To bypass the drawbacks of the SUV, I propose the SUM-V. It would be a minivan designed vehicle with suicide doors instead of sliders and a suitably sized engine.

The SUM-V would have a butterfly suspension like passenger cars instead of the ladderback as on trucks and SUVs. This would improve the vehicle's handling and comfort, allowing lighter shocks, reducing weight, and not requiring such a burden on the engine. The minivan style can also enjoy lower suspension than a standard SUV, giving it yet better handling and turning capabilities and ignoring the infrequently used offroading status.

I would give the vehicle a pair of rollbars and a double-hulled style roof and exterior, but otherwise make the center of gravity very low. It would be equipped with a CVT to provide more torque and power per engine cc.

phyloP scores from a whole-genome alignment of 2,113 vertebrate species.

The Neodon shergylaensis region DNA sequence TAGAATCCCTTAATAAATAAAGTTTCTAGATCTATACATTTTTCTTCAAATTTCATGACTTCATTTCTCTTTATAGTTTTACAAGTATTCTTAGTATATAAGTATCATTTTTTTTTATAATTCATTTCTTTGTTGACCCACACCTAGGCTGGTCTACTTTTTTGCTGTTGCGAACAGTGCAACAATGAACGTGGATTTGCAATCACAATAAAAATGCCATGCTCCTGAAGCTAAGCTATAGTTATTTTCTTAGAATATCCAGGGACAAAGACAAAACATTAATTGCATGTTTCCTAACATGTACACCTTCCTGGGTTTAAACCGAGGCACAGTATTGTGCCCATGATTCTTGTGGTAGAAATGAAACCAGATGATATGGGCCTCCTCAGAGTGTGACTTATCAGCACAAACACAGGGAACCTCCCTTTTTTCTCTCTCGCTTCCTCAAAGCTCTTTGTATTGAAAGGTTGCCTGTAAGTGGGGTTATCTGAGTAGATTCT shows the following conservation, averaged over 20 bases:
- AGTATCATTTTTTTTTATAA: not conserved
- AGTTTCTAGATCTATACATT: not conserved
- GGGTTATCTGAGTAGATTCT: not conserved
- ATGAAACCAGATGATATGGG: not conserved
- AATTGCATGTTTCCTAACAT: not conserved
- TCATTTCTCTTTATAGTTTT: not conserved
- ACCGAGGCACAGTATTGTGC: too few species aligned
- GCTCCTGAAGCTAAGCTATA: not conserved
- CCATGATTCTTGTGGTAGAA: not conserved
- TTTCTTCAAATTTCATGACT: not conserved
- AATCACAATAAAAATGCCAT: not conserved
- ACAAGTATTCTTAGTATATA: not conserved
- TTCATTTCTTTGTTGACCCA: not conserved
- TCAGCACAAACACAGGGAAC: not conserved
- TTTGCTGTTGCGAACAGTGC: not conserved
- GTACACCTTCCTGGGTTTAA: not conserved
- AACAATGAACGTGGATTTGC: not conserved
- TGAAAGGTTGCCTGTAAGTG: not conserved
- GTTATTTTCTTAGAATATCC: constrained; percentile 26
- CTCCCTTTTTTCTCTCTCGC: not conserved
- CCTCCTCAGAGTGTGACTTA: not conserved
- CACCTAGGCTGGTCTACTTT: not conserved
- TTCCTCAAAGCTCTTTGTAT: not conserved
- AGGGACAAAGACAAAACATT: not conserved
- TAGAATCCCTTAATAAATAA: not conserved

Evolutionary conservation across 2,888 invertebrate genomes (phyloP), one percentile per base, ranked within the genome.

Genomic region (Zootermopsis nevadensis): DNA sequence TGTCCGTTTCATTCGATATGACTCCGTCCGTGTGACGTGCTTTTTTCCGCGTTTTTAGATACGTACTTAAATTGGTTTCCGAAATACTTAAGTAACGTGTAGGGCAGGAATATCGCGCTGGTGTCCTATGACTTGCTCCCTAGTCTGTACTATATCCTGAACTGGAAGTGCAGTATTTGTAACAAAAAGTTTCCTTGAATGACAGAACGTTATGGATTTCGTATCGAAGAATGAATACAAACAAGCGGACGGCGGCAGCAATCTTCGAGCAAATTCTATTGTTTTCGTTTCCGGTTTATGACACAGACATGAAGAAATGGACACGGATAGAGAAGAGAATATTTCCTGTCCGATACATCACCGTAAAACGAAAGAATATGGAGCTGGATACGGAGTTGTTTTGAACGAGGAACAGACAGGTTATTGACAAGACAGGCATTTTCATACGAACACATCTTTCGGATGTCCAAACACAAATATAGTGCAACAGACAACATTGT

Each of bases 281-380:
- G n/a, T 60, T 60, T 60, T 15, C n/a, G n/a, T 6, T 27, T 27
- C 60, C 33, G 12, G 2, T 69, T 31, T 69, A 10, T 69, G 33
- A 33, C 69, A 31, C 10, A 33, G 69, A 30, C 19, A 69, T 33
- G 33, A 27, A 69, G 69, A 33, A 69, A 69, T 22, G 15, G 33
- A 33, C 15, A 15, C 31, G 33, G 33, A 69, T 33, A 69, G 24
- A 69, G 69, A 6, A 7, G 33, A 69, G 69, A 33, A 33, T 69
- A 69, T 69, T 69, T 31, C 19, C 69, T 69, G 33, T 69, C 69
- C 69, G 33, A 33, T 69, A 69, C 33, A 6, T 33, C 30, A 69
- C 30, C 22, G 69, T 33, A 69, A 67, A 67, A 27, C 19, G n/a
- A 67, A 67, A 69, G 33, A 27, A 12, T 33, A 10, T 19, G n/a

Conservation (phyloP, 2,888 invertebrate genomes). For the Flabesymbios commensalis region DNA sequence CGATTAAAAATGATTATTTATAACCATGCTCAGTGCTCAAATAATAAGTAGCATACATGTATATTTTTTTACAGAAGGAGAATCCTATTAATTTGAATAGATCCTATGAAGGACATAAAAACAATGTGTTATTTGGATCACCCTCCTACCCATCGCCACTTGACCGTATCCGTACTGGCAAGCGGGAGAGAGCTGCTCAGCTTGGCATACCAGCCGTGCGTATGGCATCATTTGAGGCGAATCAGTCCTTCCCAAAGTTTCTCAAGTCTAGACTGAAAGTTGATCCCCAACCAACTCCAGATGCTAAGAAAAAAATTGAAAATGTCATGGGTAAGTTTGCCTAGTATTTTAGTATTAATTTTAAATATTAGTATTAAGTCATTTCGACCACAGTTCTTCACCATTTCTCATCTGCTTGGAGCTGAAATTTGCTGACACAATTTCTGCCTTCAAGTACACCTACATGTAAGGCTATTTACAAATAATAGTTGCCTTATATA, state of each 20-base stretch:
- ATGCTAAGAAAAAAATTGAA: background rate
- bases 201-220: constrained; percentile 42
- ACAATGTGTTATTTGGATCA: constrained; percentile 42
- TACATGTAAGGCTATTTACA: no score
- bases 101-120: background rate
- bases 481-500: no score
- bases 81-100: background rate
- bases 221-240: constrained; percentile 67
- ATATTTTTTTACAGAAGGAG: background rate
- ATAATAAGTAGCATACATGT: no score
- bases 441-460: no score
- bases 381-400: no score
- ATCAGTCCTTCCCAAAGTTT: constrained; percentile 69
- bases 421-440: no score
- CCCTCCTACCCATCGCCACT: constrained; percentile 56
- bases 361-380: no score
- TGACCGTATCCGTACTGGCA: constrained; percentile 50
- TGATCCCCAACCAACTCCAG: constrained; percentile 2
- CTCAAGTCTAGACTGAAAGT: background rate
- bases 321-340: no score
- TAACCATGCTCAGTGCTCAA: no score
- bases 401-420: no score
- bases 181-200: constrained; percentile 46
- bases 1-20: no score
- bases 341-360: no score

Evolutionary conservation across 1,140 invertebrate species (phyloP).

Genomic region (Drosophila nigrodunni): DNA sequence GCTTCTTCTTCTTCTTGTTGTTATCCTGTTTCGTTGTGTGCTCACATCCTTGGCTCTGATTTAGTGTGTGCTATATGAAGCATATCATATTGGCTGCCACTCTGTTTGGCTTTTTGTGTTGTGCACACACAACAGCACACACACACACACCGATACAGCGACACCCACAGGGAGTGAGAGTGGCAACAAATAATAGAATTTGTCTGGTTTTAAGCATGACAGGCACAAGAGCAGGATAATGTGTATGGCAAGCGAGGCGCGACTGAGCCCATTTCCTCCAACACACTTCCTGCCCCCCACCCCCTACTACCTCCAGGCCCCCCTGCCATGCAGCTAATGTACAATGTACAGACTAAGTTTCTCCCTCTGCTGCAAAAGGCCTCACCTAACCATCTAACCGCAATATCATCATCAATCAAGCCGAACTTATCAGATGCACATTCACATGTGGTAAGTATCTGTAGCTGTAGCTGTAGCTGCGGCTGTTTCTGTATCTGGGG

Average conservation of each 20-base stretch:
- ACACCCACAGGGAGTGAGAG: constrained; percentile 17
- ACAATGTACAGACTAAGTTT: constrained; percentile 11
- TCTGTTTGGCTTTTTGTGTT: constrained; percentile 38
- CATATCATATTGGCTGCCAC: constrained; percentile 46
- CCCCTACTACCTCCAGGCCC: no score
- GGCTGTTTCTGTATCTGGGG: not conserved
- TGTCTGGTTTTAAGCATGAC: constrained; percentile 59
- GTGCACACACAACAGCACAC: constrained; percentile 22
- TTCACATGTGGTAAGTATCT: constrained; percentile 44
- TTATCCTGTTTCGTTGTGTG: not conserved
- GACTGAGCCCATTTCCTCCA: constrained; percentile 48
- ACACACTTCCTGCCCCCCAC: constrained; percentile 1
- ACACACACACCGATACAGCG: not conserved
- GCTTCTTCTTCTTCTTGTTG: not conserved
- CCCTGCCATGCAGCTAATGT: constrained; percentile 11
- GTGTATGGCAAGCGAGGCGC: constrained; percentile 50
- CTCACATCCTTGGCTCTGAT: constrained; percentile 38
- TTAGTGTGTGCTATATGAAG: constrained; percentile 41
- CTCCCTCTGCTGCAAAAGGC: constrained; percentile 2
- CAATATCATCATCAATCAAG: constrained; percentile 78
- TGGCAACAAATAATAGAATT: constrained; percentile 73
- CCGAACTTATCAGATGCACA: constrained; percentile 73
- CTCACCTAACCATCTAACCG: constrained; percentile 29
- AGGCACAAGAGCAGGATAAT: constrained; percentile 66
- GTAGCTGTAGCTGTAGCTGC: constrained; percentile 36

Depending on technology and options, I could equip the SUM-V with an X-firing hydrogen engine producing around 200BHp to provide 150-180Hp on the road. At an estimated 7.1BHp/cc, this would require an almost 30cc engine.

It could also be equipped with a supercharged X-firing petroleum injection engine providing a similar amount of power. Since the engine would redline at such high levels and reach model compression rates, it could likely be only a 1-2 liter contraption when coupled with the CVT.

I could also fit it with a standard clean diesel V6 at probably a 3 liter level. Or an uncharged petroleum engine at 4 liters and they would all produce about 200BHp within their spin ranges.